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William Harvey

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Indiana State Police's Meth Suppression Section

Meth labs have gone mobile, which can provide explosive call-outs for Indiana MSS troopers.

July 19, 2013  |  by Jack Chavdarian

Indiana MSS troopers test chemicals found at a crime scene. Photo courtesy of ISP.
Indiana MSS troopers test chemicals found at a crime scene. Photo courtesy of ISP.
The Indiana State Police's Methamphetamine Suppression Section (MSS) seizes hundreds of meth labs a month. The troopers assigned to the unit encounter plenty of hazardous chemicals, dangerous "shake and bake" meth labs, and children living in meth-cooking environments.

The unit has emerged as the first call for local agencies that discover labs in their jurisdiction. MSS troopers respond to 97% of meth labs reported throughout Indiana with 17 full-time investigators and 102 mostly road troopers available on an on-call basis.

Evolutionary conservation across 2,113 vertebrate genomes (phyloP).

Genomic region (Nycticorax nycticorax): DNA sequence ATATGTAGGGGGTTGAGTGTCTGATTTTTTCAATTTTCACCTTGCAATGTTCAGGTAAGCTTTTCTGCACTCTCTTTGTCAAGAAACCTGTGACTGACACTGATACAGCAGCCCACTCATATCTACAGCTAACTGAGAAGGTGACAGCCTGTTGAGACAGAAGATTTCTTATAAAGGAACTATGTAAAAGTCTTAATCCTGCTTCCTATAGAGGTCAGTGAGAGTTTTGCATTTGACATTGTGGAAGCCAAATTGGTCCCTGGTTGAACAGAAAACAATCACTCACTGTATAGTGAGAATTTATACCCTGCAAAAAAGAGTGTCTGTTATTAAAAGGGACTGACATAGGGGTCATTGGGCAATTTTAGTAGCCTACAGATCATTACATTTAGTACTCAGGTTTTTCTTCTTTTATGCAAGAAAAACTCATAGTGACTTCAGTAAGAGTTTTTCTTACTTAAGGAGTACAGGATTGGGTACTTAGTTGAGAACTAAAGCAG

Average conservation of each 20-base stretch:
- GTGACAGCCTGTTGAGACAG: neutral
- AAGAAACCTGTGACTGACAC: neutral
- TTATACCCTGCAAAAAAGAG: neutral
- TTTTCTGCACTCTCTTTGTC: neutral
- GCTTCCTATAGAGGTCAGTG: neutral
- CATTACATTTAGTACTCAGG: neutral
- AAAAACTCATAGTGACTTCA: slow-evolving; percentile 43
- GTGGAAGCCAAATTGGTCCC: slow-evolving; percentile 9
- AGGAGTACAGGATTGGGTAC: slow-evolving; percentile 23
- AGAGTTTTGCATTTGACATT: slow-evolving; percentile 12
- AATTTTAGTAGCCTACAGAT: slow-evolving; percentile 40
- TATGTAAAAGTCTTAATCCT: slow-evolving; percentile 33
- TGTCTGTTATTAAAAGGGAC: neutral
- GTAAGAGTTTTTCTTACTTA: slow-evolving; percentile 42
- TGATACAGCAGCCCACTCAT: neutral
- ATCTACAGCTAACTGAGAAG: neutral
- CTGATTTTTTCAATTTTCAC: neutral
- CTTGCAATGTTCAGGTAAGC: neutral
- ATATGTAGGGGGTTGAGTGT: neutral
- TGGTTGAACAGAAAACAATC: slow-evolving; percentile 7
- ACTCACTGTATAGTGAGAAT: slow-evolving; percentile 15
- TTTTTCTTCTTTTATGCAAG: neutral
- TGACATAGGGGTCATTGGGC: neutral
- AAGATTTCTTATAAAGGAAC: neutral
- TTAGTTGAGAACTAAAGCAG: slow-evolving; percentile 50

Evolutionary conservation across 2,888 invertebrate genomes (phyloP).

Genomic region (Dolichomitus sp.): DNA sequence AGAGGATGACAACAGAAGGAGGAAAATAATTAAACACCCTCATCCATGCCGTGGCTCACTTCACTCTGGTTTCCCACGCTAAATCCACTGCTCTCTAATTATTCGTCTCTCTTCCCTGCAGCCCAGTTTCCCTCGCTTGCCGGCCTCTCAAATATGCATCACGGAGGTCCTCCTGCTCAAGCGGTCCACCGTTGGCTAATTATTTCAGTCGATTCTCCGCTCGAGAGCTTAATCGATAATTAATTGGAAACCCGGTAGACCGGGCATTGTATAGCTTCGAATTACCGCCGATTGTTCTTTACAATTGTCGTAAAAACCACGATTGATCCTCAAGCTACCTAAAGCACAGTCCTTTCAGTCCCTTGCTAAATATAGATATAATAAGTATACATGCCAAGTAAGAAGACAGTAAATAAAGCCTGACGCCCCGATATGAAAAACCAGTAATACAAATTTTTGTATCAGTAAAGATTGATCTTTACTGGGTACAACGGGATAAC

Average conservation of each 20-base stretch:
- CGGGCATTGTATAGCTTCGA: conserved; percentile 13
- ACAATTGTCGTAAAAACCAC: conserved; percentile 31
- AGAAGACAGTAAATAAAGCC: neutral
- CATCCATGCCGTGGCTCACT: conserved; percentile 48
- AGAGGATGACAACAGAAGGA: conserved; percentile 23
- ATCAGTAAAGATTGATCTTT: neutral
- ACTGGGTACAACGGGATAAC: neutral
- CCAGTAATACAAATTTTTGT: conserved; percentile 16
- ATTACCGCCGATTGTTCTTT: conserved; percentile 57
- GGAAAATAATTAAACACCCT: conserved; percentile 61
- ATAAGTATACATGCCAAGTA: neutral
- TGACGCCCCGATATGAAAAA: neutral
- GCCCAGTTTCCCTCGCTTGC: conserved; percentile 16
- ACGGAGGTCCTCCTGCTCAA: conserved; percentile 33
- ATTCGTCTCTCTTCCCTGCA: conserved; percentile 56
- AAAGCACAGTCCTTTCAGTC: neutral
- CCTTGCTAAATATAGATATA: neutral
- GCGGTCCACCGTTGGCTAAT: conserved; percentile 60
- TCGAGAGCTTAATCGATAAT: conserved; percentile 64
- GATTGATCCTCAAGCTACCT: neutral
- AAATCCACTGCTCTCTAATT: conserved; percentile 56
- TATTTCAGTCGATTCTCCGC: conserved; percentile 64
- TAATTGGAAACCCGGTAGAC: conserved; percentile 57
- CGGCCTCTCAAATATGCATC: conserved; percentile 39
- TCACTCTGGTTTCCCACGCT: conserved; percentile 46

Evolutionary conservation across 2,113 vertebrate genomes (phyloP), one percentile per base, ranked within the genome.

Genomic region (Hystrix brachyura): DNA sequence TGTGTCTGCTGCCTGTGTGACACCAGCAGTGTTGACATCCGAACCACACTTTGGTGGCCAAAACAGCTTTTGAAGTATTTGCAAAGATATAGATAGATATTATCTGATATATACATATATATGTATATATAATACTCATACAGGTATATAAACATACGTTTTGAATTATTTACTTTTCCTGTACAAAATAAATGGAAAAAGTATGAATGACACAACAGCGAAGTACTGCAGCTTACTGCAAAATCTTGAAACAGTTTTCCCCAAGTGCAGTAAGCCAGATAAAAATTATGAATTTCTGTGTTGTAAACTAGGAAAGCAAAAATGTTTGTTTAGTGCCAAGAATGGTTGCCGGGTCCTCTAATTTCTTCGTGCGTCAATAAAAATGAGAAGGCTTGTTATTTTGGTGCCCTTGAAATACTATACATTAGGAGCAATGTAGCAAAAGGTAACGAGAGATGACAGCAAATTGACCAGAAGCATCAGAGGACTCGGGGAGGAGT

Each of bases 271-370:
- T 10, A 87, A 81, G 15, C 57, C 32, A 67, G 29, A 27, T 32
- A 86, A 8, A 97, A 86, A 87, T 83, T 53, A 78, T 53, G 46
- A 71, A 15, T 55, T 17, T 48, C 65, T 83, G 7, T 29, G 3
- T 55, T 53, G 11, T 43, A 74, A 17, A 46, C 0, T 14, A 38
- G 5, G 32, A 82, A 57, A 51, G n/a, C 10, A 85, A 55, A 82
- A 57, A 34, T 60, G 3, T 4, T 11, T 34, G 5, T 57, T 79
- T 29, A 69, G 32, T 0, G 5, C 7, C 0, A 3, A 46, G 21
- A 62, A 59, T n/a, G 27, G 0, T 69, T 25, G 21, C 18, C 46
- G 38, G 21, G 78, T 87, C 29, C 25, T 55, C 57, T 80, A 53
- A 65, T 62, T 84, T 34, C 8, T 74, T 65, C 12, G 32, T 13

Rather than seizing elaborate, cartel-driven operations, the unit sees plenty of smaller meth sellers using a method known as "shake and bake" or "one pot" meth. Meth produced in soda bottles allows dealers to carry their product around easily in coat pockets or backpacks, transforming the dealer into a walking meth lab.

In the "one-pot" method, meth-making chemicals are dumped into an empty soda bottle, which streamlines the manufacturing process. Dealers set up a mini-meth lab with a few products from around the house, some cold medication, and an empty two-liter bottle of soda. About 90% of MSS cases include the "one-pot" method.

"We're dealing with these mom-and-pop meth labs every day, and they're all over the place," Sergeant Mike Toles said.